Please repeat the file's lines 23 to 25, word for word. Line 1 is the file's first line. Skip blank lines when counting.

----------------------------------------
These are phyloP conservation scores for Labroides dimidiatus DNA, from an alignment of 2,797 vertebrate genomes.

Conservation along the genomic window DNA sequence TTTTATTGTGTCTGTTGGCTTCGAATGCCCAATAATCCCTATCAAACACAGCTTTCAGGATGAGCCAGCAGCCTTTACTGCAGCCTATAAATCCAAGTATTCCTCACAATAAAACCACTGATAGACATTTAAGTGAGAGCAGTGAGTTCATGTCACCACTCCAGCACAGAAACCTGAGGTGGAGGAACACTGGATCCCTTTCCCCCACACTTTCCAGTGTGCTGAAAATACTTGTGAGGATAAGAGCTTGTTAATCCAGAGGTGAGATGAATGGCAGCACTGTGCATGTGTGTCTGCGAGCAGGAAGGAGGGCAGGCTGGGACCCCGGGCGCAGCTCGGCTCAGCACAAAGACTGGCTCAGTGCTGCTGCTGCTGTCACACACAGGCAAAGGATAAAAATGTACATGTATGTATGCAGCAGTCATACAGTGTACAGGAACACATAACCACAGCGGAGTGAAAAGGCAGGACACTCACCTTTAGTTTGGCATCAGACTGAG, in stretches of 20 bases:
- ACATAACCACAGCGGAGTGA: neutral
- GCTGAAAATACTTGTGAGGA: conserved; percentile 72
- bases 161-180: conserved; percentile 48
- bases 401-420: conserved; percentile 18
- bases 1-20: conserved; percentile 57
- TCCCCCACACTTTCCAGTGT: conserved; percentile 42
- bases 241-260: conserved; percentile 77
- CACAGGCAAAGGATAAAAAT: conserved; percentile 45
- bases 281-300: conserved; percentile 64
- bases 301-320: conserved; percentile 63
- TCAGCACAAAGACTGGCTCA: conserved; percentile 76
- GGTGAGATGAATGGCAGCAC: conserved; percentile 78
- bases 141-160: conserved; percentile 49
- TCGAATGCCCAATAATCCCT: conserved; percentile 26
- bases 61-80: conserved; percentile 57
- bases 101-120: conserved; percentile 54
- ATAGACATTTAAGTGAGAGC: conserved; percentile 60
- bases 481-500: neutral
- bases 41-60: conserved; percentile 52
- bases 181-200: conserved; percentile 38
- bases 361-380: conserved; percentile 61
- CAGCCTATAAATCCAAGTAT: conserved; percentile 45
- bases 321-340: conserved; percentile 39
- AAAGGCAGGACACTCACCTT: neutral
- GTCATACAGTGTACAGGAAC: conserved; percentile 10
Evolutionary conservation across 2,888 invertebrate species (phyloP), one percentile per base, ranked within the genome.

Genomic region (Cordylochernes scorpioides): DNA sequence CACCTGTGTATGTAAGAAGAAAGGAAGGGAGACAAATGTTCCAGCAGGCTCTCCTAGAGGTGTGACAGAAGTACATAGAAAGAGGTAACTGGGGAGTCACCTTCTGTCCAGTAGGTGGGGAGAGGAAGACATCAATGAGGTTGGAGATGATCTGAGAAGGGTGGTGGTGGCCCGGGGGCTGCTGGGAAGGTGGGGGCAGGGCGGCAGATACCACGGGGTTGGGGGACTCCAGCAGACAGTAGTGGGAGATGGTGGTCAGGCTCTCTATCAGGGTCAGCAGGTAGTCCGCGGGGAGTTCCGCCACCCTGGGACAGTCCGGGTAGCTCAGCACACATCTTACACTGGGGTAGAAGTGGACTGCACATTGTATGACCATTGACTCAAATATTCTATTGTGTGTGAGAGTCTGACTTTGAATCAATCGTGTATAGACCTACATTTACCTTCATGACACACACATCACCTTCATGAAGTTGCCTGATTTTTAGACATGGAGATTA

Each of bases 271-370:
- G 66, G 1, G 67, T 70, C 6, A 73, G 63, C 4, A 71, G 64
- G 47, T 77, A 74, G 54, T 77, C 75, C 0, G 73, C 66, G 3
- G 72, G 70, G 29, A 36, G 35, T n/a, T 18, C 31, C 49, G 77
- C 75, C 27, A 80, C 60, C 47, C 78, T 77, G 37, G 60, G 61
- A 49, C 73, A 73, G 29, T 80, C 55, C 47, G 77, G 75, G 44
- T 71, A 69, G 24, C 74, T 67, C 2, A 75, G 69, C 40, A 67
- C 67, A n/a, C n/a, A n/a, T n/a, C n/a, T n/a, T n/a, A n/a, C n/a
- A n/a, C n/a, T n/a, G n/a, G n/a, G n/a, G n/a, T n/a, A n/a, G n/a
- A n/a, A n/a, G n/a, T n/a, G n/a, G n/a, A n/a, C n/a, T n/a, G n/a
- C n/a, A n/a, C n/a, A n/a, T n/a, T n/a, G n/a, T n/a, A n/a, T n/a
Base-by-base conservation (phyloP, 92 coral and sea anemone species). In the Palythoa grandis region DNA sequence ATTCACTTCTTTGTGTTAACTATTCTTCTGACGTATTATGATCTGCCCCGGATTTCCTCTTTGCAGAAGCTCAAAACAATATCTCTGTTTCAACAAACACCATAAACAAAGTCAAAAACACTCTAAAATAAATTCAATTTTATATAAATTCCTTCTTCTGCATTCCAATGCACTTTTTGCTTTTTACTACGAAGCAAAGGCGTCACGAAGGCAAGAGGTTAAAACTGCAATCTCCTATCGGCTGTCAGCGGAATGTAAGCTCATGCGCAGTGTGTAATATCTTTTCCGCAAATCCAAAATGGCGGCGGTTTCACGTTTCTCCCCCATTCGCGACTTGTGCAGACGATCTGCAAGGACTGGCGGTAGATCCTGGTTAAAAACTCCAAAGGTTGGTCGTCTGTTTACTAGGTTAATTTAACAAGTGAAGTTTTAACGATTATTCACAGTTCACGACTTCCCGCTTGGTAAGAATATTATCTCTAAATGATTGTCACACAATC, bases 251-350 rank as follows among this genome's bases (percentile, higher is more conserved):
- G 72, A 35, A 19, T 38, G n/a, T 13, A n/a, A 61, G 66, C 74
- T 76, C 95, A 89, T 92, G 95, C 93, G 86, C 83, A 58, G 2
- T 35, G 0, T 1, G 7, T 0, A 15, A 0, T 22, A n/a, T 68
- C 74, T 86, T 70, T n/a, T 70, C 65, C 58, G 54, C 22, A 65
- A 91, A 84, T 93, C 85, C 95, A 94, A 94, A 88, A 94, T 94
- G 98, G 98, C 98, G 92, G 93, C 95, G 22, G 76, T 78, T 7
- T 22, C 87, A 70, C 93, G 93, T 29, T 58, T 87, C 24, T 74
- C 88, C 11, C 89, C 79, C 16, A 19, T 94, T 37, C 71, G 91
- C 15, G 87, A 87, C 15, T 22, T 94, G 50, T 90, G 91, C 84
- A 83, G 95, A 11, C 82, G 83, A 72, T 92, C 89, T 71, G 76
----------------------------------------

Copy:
- bases 361-380: conserved; percentile 61
- CAGCCTATAAATCCAAGTAT: conserved; percentile 45
- bases 321-340: conserved; percentile 39